• Express.js for the web framework
  • AngularJS for the frontend framework
  • Node.js for the server platform

A few years ago MEAN was just beginning to gain popularity. Now it’s in full swing usage by major tech companies such as Uber, Google, PayPal and Netflix.

So what makes MEAN so great?

MEAN has the promise of a single language, JavaScript, that all engineers can use, whether front-end or back-end. Node.js uses JavaScript as the server-side languages, rather than other scripting languages, which means  you can use MEAN to write the web application code, the database code and the client code.

Specifically, developers appreciate Node.js —and its mindboggling speed, which when paired with Socket.IO unlocks the possibility of some pretty cool interactive applications.

MongoDB is just one of many NoSQL databases available today that remove the restrictions of more structured databases. This allows you to save more data, and change the types of things that you save, much more flexibly.

Angular is a significant front-end framework that emphasizes real-time UI updates, in an single-page application model.

All told, MEAN has unrivaled support from industry leaders like Amazon, Microsoft and Google. Because it is open source, the savvy developer can tweak it to their preference.  

Ruby on Rails

Ruby on Rails is another full-stack framework, and is the technology stack of choice for Twitter, Basecamp and other notable sites.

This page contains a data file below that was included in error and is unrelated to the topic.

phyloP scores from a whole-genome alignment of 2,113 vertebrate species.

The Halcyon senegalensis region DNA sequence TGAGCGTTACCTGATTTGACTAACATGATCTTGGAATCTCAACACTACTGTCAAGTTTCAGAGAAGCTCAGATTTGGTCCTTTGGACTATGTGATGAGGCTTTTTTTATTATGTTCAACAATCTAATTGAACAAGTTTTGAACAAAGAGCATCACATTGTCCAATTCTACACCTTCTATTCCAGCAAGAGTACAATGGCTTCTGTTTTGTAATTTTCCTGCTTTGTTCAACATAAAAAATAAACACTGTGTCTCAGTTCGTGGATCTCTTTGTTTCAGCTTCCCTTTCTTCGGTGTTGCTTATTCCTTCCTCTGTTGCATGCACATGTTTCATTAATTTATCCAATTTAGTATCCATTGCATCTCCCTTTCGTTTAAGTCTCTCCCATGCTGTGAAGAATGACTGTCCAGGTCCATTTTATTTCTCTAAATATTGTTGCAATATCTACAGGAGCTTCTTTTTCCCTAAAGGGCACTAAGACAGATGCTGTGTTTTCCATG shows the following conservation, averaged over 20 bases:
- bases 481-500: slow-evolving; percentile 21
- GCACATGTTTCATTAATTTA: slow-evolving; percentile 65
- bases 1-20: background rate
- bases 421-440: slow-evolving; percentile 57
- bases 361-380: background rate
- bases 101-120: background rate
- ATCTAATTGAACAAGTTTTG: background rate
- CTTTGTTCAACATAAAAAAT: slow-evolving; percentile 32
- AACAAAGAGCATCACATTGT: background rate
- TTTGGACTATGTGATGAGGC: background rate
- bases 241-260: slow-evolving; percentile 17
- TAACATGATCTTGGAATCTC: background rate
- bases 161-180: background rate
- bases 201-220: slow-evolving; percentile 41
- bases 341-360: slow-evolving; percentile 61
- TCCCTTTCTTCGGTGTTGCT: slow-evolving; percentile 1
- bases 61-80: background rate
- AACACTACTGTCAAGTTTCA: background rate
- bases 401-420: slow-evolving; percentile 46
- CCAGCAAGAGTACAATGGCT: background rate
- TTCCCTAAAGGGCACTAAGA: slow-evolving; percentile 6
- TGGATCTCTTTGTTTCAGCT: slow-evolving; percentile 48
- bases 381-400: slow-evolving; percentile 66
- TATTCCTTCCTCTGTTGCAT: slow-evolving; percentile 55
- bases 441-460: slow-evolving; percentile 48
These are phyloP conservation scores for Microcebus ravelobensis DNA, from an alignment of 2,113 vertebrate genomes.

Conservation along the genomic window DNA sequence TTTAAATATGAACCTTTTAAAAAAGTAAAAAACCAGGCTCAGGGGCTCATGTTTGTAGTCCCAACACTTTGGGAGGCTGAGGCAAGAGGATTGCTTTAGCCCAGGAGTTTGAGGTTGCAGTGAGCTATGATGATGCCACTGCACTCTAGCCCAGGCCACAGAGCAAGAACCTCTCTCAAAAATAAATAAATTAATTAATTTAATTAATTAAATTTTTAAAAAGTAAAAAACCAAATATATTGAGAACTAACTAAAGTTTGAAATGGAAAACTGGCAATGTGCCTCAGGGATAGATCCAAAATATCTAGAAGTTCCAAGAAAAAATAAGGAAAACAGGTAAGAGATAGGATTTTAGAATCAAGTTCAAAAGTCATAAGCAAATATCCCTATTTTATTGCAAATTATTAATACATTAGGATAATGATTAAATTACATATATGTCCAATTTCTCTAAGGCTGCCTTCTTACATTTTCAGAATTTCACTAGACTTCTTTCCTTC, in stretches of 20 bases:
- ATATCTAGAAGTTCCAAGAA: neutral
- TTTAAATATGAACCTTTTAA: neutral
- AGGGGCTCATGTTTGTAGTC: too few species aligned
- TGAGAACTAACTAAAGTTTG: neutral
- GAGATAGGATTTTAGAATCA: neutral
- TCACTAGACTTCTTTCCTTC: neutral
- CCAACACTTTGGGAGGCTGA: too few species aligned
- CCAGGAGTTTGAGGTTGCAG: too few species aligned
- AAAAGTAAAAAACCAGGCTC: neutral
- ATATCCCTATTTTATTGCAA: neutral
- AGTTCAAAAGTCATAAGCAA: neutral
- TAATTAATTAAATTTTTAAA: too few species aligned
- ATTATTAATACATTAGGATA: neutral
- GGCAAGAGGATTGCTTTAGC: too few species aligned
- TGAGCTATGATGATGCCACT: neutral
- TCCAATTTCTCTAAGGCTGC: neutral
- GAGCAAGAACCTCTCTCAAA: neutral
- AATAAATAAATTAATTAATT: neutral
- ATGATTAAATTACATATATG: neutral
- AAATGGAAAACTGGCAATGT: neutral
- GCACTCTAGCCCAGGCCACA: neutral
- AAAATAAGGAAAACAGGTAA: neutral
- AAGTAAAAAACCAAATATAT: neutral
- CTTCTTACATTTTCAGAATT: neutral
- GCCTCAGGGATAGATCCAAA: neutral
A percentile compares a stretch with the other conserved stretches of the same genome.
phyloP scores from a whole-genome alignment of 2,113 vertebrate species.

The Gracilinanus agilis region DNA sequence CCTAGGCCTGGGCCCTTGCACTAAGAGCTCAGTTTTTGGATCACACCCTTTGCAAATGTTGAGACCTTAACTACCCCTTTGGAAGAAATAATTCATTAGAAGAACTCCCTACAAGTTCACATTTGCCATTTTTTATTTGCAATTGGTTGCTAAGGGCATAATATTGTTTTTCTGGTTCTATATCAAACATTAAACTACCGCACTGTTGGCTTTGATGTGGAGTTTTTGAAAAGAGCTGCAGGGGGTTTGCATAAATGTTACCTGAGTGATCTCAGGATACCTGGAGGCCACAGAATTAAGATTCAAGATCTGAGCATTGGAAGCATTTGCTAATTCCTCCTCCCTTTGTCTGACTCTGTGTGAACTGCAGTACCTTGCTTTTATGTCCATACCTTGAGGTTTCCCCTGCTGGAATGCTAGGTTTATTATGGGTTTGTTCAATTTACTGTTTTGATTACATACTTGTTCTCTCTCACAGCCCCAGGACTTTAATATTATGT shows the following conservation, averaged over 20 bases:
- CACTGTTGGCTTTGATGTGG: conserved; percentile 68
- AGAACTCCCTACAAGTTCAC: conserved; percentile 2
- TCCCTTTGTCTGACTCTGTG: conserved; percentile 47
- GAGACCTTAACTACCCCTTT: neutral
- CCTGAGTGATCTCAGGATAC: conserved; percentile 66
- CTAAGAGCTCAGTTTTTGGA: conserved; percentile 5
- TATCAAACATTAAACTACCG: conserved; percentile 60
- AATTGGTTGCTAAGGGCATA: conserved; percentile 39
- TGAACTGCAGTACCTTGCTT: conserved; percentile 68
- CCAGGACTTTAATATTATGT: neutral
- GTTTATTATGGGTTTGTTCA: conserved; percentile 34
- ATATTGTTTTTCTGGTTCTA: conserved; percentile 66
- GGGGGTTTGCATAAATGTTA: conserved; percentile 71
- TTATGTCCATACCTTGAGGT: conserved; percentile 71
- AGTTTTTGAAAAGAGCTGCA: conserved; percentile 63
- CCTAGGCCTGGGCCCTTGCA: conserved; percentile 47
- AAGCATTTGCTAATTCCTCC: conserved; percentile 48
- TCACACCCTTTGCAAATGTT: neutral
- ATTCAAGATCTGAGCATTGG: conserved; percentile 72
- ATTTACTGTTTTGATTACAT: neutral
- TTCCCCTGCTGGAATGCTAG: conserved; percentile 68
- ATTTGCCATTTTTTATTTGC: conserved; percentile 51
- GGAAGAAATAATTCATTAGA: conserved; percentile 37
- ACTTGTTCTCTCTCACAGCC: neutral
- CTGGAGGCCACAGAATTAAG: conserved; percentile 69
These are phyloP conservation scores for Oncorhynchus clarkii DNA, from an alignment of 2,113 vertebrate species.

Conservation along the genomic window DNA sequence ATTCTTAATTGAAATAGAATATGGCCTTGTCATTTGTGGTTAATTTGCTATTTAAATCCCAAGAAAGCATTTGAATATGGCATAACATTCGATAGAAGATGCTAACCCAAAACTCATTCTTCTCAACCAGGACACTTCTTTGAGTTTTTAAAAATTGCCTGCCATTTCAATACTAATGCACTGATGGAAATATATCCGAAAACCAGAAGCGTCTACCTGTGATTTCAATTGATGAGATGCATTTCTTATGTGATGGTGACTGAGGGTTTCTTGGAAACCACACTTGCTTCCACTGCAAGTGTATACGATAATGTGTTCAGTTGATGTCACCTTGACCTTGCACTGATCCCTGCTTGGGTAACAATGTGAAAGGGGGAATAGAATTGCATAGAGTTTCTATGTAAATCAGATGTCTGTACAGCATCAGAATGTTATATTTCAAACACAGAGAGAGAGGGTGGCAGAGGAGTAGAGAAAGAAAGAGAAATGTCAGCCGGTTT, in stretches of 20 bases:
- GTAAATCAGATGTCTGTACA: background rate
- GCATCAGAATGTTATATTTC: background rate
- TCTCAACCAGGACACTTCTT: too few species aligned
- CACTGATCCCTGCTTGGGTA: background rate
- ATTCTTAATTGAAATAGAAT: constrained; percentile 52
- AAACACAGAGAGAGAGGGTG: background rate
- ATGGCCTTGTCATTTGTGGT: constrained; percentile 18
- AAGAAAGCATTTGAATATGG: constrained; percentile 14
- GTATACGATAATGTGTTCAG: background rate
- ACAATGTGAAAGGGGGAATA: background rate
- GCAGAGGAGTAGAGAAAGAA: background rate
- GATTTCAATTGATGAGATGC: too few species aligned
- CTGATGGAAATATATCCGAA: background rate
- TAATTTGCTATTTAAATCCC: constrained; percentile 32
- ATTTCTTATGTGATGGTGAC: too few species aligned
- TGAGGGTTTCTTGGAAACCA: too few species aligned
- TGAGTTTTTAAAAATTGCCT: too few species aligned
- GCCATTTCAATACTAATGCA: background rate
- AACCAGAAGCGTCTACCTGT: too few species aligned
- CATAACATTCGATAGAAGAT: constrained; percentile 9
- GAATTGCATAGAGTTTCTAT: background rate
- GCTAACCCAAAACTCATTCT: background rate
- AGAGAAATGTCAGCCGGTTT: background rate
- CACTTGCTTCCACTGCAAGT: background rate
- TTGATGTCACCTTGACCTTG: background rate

Mastering Rails will greatly solidify your understanding of core web concepts, and is an extremely desirable skillset within the web development industry.

Rails is similar to – but more refined than – frameworks such as PHP’s CodeIgniter and MEAN’s Express. Rails has excellent built-in support for MVC and REST — with ActiveRecord — a superb relational database ORM.

Ruby (language) and Rails (framework) are stable and mature, with lots of online support. Plus, more so than with MEAN, the Rails subsystems work together seamlessly.

Ruby has a thriving third-party ecosystem of add-ins (gems). If Rails doesn’t do what you need, a gem likely fills the gap.

Additionally, Rails is well-known for enabling one to rapidly build web apps. If you are an entrepreneur or want to prototype your ideas quickly, Rails is the choice for you.

BONUS: Swift iOS

Knowing how to extend your product to the mobile interface is a handy and potentially lucrative tool to have as a full-stack developer.

But, as you might imagine, writing mobile applications is different than building web systems. Mobile devices are powerful rich clients, always with you and always connected. Services like audio/video, location, motion and power-management, and the requirement that it seamlessly pair with the same back-end system created for browsers, can make a mobile app more complex than a full-featured web system.